I am thinking of comic collecting. Current (young-ish) collectors still buy comics that came out years before they were born.  Could that work with art?

What about inheritance - will some kids of current collectors take up the mantle? Will they take over the collections and grow them? Or even if they just keep them - will that keep prices up as supply is low? Or will all this art be dumped on the market at some point?

Anyone here ever get artwork handed down to you that hung in your home as a child?

Even though you wouldnt pick the item if it was up to you - you still love it and cherish it because of the memories attached to it?

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5 hours ago, Skizz said:

But the appreciation for a classic is a logical response to the having an understanding of history/tradition, which is less powerful than the emotional response that is created by nostalia.

 

Price wise this is exactly the opposite in the long term. Nostalgia/hype fade with time, but historical importance is forever. If DK prices drop, it won't be from a lack of fans of the story, but a lack of buyers of comic art altogether. 

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12 hours ago, Mr. Machismo said:

Thanks for listening, everyone. Good conversation. 

I’ve had a number of emails come through on CAF regarding the podcast. Interesting trend: they also were not impacted by DKR, and in some cases downright hated it. I’m surprised to hear this from some collectors, and it’s my belief there’s a reservation among younger collectors to express this as it will somehow discredit them in a hobby which is dominated by mature individuals.

When I first read DKR in my teens, I really did not like it. I felt it was far too copy-heavy and the news segments were incredibly boring and broke up the action. I view it very differently now having gone back to it, but it’s still not in my personal top 5. I have no nostalgia towards it, despite reading it early on.

Regarding nostalgia strength VS time, my view differs from Felix’s a bit. Although Dark Victory, HUSH, and Long Halloween were among the first comics I read, it’s Court of Owls which I hold the fondest memories of. This is true for some other listeners who have contacted me as well, as a number of them jumped into comics with the New 52 reboot, or really amped it up when things seemingly became more accessible. Yes, it feels like comics nowadays are reset to #1 almost yearly, but this was the FIRST time Batman went back to #1, and psychologically that brought a lot of new readers in.

Anyhow, it will be interesting to watch prices over the next couple decades. Because the vast majority of art collectors skew older — and sometimes don’t even read new comics from the big two — there’s an inherent lack of appreciation of new work VS the older stuff. Where comments like “Snyder and Capullo’s run was average” and “White Knight is horrible” is echoed among the veteran collectors, an intense and opposing reaction is heard from the younger, heavily active readership. Do you have any idea the hype that is heard throughout local comic stores for White Knight?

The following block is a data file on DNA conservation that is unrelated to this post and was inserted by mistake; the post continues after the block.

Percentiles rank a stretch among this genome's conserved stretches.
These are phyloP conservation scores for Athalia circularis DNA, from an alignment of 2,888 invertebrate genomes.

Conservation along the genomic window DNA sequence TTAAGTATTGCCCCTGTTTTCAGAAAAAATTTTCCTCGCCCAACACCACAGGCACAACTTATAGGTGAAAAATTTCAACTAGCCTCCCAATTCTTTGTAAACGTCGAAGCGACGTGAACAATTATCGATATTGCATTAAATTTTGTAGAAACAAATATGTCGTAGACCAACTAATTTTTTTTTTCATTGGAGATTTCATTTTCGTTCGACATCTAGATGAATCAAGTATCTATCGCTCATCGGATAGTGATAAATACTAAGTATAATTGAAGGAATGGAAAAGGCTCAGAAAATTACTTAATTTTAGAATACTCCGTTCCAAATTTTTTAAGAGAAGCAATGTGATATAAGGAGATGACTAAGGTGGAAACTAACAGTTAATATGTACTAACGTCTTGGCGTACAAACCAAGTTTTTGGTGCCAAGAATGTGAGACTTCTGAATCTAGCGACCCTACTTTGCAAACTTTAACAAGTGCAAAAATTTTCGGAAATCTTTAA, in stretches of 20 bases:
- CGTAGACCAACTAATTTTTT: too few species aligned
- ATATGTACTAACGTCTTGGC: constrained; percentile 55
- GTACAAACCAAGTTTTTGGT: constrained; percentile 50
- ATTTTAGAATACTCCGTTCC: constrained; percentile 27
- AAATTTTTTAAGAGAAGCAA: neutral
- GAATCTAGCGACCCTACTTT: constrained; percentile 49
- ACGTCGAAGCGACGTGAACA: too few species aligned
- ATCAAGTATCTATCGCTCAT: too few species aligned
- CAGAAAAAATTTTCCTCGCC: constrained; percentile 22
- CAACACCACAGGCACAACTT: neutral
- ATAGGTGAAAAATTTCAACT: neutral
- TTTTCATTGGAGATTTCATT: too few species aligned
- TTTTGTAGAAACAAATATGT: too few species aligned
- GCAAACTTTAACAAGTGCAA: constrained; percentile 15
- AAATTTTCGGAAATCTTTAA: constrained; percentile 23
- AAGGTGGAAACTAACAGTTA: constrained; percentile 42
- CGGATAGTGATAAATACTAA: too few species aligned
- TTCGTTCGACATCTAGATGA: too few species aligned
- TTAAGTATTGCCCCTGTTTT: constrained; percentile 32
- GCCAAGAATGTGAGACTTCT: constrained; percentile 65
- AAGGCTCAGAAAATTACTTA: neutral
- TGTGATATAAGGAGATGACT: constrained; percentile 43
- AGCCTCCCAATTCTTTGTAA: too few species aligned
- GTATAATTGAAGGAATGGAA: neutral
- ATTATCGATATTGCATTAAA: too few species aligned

As I mentioned, I do best on the pieces which are absurdly priced and mocked, by far. In part, I attribute this to not possessing a heavy bias towards older work, for whatever significance or reason, which can sometimes lead to a disconnect to what’s happening today. An observation!

Interesting comment all around, and I appreciate your comments in the podcast. 

As for the highlighted parts... I just don't hear people saying Snyder & Capullo's run was average. I've heard people say it is overhyped but that is a nearly reflex reaction from comic fans these days when a book starts to get critical attention and people start to list it among the great runs in the cannon. I think time will eventually put their run, if not as top tier Batman cannon, then definitely just in the rung below.


I do hear plenty of people beating on White Knight, and yeah, I do read modern comics regularly. I've yet to hear anyone (outside of the internet) glow over it, but that doesn't mean it can't its own success and readership. Having said that... I'll eat my hat if people are talking about this series in 5 years, let alone 20. I'm sure I'll still be around on the boards in 2023, so look me up to collect if I'm wrong.

 

Anyway, as others have said, it does seem like the talk is often about the next DKR - the interesting thing to me has been the propensity for speculators to seek this in a Batman book. I'm pretty strongly of the opinion that you can't do a 'next DKR' with Batman; my opinion has always been that they need to look for it elsewhere, look for a character that hasn't reached it's full potential. Too many Batman books, especially limited series, are visibly trying too hard to reach those heights and - at least in my experience - it is very noticeable and pretty off-putting 2c

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As someone that read TDKR and Watchmen when they were first released, I was not impressed.  

I was a huge FM fan and appreciated his futuristic view of Batman but it took me awhile to warm up to his new artistic style.  

Alan Moore has always had a fan following because he treated comics seriously and assumed his audience was mature, intelligent and literate.  However, IMHO, Moore tends to be a bit verbose.  There might very well be more words per square inch on the page than art.  The overall plot was neither unique or groundbreaking.

** SPOILER ALERT **

Sacrifice a million lives to save billions of lives is hardly unique.

** End of Spoiler **

IMHO, I thought Dave Gibbons' art was serviceable but not great.  Do you see anyone clamoring for Gibbons' non-Watchmen art?